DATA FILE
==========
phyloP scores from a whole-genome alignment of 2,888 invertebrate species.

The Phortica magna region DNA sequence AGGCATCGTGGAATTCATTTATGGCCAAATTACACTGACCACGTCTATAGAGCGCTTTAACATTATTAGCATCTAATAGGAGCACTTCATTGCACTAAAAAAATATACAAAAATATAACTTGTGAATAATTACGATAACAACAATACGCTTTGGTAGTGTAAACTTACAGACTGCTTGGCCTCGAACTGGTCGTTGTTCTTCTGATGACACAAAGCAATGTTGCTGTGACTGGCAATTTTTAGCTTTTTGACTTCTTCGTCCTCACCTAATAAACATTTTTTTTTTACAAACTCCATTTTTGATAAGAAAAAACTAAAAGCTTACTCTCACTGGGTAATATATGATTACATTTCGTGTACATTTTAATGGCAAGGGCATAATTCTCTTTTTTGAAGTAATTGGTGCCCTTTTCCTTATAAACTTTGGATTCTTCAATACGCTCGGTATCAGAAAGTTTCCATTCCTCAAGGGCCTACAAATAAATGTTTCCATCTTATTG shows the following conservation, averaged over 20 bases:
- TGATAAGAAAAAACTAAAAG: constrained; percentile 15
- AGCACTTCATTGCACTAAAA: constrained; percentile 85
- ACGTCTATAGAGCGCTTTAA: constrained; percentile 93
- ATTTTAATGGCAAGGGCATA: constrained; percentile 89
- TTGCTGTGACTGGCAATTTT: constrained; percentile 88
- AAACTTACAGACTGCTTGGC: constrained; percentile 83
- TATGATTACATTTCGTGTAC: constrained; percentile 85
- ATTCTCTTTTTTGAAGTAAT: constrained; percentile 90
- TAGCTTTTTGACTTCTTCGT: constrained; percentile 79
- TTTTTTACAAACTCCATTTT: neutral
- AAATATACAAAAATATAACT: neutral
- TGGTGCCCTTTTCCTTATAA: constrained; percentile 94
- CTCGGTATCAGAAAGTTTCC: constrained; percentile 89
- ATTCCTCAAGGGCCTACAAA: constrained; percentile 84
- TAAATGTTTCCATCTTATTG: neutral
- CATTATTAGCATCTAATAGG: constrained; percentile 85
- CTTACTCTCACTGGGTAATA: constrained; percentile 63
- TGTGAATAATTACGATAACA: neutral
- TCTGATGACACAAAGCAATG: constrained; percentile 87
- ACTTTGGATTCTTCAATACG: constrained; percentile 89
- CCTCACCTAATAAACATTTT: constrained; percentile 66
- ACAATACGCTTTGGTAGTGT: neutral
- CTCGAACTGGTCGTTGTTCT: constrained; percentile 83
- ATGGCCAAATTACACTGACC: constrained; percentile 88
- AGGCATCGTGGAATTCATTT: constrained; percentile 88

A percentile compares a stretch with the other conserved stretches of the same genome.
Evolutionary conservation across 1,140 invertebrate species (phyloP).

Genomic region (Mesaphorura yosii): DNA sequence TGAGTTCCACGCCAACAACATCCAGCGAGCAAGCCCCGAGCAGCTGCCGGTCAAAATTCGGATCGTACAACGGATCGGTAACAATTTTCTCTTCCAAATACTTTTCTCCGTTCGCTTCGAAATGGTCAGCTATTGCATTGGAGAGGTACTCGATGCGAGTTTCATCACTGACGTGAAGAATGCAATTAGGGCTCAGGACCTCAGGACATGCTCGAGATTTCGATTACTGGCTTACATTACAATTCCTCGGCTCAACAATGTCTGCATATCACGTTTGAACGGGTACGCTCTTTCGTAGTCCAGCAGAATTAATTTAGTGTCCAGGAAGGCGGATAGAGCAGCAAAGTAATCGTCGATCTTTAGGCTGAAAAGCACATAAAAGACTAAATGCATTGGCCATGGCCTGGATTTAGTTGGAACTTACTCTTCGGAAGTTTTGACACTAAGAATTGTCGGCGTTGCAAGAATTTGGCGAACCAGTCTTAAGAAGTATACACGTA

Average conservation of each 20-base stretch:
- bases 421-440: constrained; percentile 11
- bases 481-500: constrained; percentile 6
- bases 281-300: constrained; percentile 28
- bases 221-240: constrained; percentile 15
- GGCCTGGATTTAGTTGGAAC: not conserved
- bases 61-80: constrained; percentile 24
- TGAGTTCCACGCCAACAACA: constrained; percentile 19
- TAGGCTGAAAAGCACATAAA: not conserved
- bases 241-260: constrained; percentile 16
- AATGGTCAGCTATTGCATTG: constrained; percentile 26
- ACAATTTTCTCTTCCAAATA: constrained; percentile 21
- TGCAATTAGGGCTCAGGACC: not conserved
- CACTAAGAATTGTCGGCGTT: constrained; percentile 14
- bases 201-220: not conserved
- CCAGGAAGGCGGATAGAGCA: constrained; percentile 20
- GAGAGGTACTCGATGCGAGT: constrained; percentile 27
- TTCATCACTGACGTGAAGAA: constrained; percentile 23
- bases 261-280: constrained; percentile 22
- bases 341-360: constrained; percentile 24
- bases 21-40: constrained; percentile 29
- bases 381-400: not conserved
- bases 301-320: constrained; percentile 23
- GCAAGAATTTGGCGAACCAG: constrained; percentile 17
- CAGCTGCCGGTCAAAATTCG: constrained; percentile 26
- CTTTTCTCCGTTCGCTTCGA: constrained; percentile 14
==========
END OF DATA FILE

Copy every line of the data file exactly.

phyloP scores from a whole-genome alignment of 2,888 invertebrate species.

The Phortica magna region DNA sequence AGGCATCGTGGAATTCATTTATGGCCAAATTACACTGACCACGTCTATAGAGCGCTTTAACATTATTAGCATCTAATAGGAGCACTTCATTGCACTAAAAAAATATACAAAAATATAACTTGTGAATAATTACGATAACAACAATACGCTTTGGTAGTGTAAACTTACAGACTGCTTGGCCTCGAACTGGTCGTTGTTCTTCTGATGACACAAAGCAATGTTGCTGTGACTGGCAATTTTTAGCTTTTTGACTTCTTCGTCCTCACCTAATAAACATTTTTTTTTTACAAACTCCATTTTTGATAAGAAAAAACTAAAAGCTTACTCTCACTGGGTAATATATGATTACATTTCGTGTACATTTTAATGGCAAGGGCATAATTCTCTTTTTTGAAGTAATTGGTGCCCTTTTCCTTATAAACTTTGGATTCTTCAATACGCTCGGTATCAGAAAGTTTCCATTCCTCAAGGGCCTACAAATAAATGTTTCCATCTTATTG shows the following conservation, averaged over 20 bases:
- TGATAAGAAAAAACTAAAAG: constrained; percentile 15
- AGCACTTCATTGCACTAAAA: constrained; percentile 85
- ACGTCTATAGAGCGCTTTAA: constrained; percentile 93
- ATTTTAATGGCAAGGGCATA: constrained; percentile 89
- TTGCTGTGACTGGCAATTTT: constrained; percentile 88
- AAACTTACAGACTGCTTGGC: constrained; percentile 83
- TATGATTACATTTCGTGTAC: constrained; percentile 85
- ATTCTCTTTTTTGAAGTAAT: constrained; percentile 90
- TAGCTTTTTGACTTCTTCGT: constrained; percentile 79
- TTTTTTACAAACTCCATTTT: neutral
- AAATATACAAAAATATAACT: neutral
- TGGTGCCCTTTTCCTTATAA: constrained; percentile 94
- CTCGGTATCAGAAAGTTTCC: constrained; percentile 89
- ATTCCTCAAGGGCCTACAAA: constrained; percentile 84
- TAAATGTTTCCATCTTATTG: neutral
- CATTATTAGCATCTAATAGG: constrained; percentile 85
- CTTACTCTCACTGGGTAATA: constrained; percentile 63
- TGTGAATAATTACGATAACA: neutral
- TCTGATGACACAAAGCAATG: constrained; percentile 87
- ACTTTGGATTCTTCAATACG: constrained; percentile 89
- CCTCACCTAATAAACATTTT: constrained; percentile 66
- ACAATACGCTTTGGTAGTGT: neutral
- CTCGAACTGGTCGTTGTTCT: constrained; percentile 83
- ATGGCCAAATTACACTGACC: constrained; percentile 88
- AGGCATCGTGGAATTCATTT: constrained; percentile 88

A percentile compares a stretch with the other conserved stretches of the same genome.
Evolutionary conservation across 1,140 invertebrate species (phyloP).

Genomic region (Mesaphorura yosii): DNA sequence TGAGTTCCACGCCAACAACATCCAGCGAGCAAGCCCCGAGCAGCTGCCGGTCAAAATTCGGATCGTACAACGGATCGGTAACAATTTTCTCTTCCAAATACTTTTCTCCGTTCGCTTCGAAATGGTCAGCTATTGCATTGGAGAGGTACTCGATGCGAGTTTCATCACTGACGTGAAGAATGCAATTAGGGCTCAGGACCTCAGGACATGCTCGAGATTTCGATTACTGGCTTACATTACAATTCCTCGGCTCAACAATGTCTGCATATCACGTTTGAACGGGTACGCTCTTTCGTAGTCCAGCAGAATTAATTTAGTGTCCAGGAAGGCGGATAGAGCAGCAAAGTAATCGTCGATCTTTAGGCTGAAAAGCACATAAAAGACTAAATGCATTGGCCATGGCCTGGATTTAGTTGGAACTTACTCTTCGGAAGTTTTGACACTAAGAATTGTCGGCGTTGCAAGAATTTGGCGAACCAGTCTTAAGAAGTATACACGTA

Average conservation of each 20-base stretch:
- bases 421-440: constrained; percentile 11
- bases 481-500: constrained; percentile 6
- bases 281-300: constrained; percentile 28
- bases 221-240: constrained; percentile 15
- GGCCTGGATTTAGTTGGAAC: not conserved
- bases 61-80: constrained; percentile 24
- TGAGTTCCACGCCAACAACA: constrained; percentile 19
- TAGGCTGAAAAGCACATAAA: not conserved
- bases 241-260: constrained; percentile 16
- AATGGTCAGCTATTGCATTG: constrained; percentile 26
- ACAATTTTCTCTTCCAAATA: constrained; percentile 21
- TGCAATTAGGGCTCAGGACC: not conserved
- CACTAAGAATTGTCGGCGTT: constrained; percentile 14
- bases 201-220: not conserved
- CCAGGAAGGCGGATAGAGCA: constrained; percentile 20
- GAGAGGTACTCGATGCGAGT: constrained; percentile 27
- TTCATCACTGACGTGAAGAA: constrained; percentile 23
- bases 261-280: constrained; percentile 22
- bases 341-360: constrained; percentile 24
- bases 21-40: constrained; percentile 29
- bases 381-400: not conserved
- bases 301-320: constrained; percentile 23
- GCAAGAATTTGGCGAACCAG: constrained; percentile 17
- CAGCTGCCGGTCAAAATTCG: constrained; percentile 26
- CTTTTCTCCGTTCGCTTCGA: constrained; percentile 14